III. All military offices will assist the agents of the Treasury Department in securing possession of all abandoned property and estates subject to confiscation under the law.

IV. The use of weapons for hunting purposes is too dangerous to be allowed at this time, and therefore the introduction of all arms and powder, percussion caps, bullets, shot, lead, or anything used in connection with firearms, is prohibited absolutely, save by the proper agents of the United States, and when the inhabitants require and can be trusted with such things for self-defense, or for aiding in maintaining the peace and safety of their families and property, commanding officers may issue the same out of the public stores in limited quantities.

V. Medicines and clothing as well as salt, meats, and provisions, being quasi-contraband of war, according to the condition of the district or locality when offered for sale, will be regulated by local commanders in connection with the agents of the Treasury Department.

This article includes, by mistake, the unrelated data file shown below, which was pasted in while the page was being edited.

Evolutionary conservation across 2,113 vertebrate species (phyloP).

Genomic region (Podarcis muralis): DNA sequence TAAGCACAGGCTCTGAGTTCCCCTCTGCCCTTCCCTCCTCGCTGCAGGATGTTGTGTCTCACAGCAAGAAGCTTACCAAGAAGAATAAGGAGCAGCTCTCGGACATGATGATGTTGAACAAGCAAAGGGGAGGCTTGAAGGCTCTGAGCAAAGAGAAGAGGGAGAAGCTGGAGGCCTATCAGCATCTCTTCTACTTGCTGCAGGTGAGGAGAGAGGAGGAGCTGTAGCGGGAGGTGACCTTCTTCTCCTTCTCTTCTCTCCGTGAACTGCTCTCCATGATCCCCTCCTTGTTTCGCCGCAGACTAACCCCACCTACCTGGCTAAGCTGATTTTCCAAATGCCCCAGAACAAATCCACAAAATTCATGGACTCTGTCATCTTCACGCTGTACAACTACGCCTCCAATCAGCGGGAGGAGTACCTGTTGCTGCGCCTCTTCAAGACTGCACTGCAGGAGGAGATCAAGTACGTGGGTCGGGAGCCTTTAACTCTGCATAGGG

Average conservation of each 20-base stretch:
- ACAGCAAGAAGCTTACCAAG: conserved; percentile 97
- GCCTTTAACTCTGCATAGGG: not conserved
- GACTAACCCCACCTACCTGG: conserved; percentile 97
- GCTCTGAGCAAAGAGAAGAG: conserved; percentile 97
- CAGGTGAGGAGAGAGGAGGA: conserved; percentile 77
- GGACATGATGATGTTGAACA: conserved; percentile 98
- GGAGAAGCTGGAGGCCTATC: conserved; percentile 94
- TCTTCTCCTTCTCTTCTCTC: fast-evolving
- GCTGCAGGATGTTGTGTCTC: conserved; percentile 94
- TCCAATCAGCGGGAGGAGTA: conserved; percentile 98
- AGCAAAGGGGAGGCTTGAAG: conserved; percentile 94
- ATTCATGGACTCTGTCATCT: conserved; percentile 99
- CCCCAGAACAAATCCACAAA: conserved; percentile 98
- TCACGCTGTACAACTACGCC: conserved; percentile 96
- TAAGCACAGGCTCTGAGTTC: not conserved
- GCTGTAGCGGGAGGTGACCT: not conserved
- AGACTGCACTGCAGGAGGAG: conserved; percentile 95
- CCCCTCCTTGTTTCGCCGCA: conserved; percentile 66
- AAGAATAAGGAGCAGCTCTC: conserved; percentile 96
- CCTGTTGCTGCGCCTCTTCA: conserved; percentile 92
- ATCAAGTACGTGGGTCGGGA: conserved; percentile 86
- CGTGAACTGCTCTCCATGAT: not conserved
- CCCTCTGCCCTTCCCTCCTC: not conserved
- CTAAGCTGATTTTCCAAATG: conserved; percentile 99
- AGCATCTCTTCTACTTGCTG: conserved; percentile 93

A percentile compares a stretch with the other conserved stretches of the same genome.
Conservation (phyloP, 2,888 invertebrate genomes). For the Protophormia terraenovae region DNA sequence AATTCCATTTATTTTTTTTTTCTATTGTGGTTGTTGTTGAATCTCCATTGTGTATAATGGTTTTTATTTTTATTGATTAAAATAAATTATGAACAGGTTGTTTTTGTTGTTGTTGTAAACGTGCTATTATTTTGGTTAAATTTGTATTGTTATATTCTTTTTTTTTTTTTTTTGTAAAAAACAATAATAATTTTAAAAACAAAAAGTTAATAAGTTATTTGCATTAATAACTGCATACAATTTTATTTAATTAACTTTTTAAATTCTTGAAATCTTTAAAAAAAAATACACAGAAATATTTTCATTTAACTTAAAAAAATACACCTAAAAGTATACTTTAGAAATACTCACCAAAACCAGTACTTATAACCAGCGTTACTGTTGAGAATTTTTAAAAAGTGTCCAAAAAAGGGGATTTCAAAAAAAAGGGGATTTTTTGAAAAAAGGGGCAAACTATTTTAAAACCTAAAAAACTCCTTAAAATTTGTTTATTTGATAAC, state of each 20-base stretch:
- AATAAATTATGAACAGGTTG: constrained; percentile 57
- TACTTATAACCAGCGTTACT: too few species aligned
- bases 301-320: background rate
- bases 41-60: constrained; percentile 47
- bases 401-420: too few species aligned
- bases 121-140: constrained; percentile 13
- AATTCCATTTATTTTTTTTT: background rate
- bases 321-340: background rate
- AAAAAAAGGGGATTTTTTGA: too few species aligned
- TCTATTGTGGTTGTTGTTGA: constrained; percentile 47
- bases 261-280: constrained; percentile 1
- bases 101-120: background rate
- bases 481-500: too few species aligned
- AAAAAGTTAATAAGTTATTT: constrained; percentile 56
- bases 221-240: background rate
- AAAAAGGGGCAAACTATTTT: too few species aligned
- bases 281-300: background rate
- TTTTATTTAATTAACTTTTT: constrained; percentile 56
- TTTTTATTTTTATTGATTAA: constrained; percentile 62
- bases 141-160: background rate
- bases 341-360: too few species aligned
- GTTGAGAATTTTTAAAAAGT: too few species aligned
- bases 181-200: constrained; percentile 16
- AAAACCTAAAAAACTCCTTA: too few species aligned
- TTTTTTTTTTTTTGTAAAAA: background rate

VI. In articles non-contraband, such as the clothing needed for women and children, groceries and imported articles, the trade should be left to the Treasury agents as matters too unimportant to be noticed by military men.

VII. When military officers can indicate a preference to the class of men allowed to trade, they will always give preference to men who have served the Government as soldiers, and when wounded or incapacitated from further service by such wounds or sickness. Men who manifest loyalty by oaths and nothing more are entitled to live, but not to ask favor of a Government that demands acts and personal sacrifices.

By order of Maj. Gen. W. T. Sherman:

OR, Ser. I, Vol. 39, pt. II, pp. 314-315.


[1] Francis M. Paul, Editor Rebel, Chattanooga, Tenn. See: OR, Ser. I, Vol. 23, pt. II, p. 885

[2] Not known to be extant.

James B. Jones, Jr.

Public Historian

Tennessee Historical Commission

2941 Lebanon Road

Nashville, TN  37214

(615)-532-1550  x115

(615)-532-1549  FAX